Martin said…

If you are reading either Dworkin, or Hart, or McCormick, you are a better man than I am. I wouldn't read them any of their works for all the money in the world.
Martin Meenagh said…
I'm teaching their works and land law in the evenings, Martin, since Christmas is coming and my better half wants to go to Prague. You'll understand my point, as a fellow student of history, that once you historicise these people and put the desperate desire of jurisprudentialists to be taken seriously as a separate discipline alongside, that it's very hard to treat their work with any philosophically proper methodology. I was in Oxford in the aftermath of HLA Hart's time--stayed at his summer home in Cornwall as part of a Balliol undergraduate group when he was long gone, courtesy of Jenifer. I can't help but read his book and think about him wandering down past the old tuck shop wondering about students like Dworkin and friends like Berlin betraying him. I know that's inflated language but you do feel sad for some of these people--for what happens in their lives. I also project onto him the idea that he was a barrister who found a safe berth in academia by writing about how people should recognise the rule of the Right Sort of Chaps, and have pencilled in such a cushy number for myself around 2025. First, though, you need the quality bullshot.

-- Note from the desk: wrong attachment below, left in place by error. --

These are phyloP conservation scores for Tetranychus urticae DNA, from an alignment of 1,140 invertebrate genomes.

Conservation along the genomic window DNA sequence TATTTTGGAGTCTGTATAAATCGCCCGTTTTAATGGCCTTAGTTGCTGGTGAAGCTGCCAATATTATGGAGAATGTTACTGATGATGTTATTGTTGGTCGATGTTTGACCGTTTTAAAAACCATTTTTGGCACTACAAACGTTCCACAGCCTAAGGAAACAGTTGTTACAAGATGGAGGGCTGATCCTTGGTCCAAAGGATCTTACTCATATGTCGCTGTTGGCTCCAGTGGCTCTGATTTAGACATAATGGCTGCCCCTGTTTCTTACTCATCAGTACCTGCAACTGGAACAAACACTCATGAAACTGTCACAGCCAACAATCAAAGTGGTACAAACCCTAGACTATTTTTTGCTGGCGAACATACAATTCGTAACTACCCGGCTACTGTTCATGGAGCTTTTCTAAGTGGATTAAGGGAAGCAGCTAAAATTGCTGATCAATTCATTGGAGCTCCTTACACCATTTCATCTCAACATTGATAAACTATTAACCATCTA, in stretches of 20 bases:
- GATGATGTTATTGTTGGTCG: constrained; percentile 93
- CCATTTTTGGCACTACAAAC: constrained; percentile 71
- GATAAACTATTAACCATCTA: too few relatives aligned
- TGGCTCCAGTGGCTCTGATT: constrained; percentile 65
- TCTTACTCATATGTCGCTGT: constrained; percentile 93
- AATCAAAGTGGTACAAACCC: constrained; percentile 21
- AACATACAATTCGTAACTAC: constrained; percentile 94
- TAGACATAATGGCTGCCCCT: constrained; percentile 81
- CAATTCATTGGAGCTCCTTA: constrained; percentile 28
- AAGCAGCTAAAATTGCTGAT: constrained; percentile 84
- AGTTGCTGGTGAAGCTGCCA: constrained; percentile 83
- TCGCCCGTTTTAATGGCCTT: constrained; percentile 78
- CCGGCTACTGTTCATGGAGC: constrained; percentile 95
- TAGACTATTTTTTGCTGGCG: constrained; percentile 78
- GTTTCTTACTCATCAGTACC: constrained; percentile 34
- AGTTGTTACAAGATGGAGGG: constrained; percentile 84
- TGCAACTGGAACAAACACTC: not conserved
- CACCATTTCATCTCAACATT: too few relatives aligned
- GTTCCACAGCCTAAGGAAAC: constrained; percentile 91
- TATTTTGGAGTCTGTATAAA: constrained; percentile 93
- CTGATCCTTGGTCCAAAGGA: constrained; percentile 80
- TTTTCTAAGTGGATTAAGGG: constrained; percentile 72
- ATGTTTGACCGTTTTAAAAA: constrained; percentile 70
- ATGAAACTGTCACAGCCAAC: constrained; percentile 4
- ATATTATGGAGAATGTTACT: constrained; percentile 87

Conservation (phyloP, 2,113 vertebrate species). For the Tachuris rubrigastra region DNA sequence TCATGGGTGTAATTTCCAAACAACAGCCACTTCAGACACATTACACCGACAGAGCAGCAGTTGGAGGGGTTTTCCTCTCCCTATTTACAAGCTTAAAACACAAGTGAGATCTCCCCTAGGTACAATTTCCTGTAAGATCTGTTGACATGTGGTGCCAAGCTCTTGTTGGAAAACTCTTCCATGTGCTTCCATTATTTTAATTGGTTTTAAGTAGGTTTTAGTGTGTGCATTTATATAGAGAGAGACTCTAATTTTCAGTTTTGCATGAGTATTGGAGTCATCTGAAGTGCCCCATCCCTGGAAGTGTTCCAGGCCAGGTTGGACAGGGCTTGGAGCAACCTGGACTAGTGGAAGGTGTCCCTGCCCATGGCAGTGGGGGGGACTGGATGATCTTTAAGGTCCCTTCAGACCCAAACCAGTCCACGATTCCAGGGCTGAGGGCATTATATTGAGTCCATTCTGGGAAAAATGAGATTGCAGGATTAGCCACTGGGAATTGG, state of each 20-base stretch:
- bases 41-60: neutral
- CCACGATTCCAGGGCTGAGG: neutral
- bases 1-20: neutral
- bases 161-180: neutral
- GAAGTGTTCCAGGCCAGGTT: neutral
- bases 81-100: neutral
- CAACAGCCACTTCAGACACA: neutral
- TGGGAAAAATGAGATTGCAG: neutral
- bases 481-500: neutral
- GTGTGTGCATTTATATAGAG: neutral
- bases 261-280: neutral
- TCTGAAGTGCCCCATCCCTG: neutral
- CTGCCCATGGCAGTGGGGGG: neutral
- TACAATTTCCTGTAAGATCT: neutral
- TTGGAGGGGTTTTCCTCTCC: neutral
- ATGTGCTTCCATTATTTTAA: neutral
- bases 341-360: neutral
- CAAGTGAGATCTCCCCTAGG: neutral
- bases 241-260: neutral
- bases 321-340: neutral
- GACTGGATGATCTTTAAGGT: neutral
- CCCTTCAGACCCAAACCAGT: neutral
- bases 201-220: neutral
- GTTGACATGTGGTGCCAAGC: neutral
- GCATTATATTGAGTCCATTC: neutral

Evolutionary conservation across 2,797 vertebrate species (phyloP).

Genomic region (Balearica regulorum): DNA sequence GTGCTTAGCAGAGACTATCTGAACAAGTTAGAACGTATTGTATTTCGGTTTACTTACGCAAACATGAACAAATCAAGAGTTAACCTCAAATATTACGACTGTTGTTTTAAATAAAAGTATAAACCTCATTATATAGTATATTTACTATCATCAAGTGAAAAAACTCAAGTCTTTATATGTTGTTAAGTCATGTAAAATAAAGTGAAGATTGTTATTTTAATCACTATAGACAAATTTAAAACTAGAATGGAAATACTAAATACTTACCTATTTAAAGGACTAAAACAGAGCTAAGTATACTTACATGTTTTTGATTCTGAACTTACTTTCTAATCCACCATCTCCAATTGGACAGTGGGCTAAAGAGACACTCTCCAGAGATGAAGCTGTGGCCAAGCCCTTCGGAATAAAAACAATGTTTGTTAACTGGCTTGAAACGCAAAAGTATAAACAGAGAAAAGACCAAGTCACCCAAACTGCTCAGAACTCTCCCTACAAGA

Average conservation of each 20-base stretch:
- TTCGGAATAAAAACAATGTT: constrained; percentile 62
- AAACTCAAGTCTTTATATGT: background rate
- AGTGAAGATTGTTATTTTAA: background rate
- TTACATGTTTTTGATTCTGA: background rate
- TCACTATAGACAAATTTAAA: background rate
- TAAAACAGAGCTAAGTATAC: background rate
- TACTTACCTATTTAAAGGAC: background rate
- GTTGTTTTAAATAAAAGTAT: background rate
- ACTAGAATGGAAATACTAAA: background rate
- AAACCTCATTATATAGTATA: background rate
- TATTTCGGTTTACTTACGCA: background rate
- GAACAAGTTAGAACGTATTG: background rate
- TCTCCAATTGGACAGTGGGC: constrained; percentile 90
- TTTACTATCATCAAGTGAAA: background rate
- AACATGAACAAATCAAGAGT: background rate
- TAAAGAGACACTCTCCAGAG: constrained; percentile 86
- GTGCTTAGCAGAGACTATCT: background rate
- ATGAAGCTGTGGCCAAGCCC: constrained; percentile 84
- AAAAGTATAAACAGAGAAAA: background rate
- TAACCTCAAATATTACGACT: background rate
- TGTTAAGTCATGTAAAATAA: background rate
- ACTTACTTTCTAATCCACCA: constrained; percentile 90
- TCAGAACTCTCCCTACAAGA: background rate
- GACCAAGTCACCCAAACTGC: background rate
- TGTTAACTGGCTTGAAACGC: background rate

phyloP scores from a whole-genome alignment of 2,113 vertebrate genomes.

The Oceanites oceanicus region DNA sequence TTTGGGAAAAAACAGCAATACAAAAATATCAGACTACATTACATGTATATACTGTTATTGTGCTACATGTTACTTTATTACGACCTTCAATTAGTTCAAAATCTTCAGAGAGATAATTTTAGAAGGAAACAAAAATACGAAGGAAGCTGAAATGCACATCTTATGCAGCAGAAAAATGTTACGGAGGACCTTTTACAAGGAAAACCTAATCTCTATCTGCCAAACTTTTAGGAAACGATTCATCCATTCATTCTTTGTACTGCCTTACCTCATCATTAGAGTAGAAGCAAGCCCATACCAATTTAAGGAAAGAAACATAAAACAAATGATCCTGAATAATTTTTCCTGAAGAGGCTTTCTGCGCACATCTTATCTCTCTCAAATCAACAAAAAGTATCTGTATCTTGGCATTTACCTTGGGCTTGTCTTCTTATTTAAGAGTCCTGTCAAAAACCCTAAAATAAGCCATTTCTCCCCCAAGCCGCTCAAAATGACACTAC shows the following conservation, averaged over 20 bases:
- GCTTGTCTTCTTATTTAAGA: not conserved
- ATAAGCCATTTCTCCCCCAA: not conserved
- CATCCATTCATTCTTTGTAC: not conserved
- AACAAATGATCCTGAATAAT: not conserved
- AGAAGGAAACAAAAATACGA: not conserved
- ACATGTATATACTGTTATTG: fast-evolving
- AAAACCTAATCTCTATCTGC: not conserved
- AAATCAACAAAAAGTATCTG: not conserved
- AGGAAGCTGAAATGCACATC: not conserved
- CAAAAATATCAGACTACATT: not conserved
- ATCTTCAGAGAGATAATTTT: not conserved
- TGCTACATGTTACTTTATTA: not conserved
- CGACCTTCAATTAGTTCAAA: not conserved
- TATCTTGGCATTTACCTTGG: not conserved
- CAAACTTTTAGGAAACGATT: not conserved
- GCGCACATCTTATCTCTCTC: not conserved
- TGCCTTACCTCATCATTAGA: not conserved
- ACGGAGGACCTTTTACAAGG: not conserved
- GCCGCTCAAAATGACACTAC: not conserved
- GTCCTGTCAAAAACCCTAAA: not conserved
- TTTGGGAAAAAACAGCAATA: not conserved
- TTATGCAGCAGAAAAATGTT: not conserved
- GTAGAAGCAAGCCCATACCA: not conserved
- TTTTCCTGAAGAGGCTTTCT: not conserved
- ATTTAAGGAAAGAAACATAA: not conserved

As for Dworkin, at least he has the sense to realise that most Americans are liberals (especially the modern 'conservatices') and to admit it. I had to lead a very bright LSE person of Chinese extraction through a summary of his prose the other night though, and was not much impressed. Perhaps it's as in Karate Kid--after enough of this polishing, I'll know how to do that Pelican thing to my own convoluted sentences.

I did put Neil Maccormick's biography of Hart on my kindle last year, and tried to read it on a cold trip down to my mum's in the buffet car of a train. I think that it was East Midlands finest Shiraz that I was knocking back at the time.
Martin Meenagh said…
Geoffrey Marshall is much more to my taste, though I never knew him (his widow, Pat, is a lovely person). One of my best friends is married to his son, and I therefore have some of his books on my shelves--nice, straightforward version of an academic barrister and a very able Master of House, apparently.
Martin Meenagh said…
I meant to write 'conservatives' in that first comment. I have no idea what a conservatice is, though it sounds like something from New Joisey.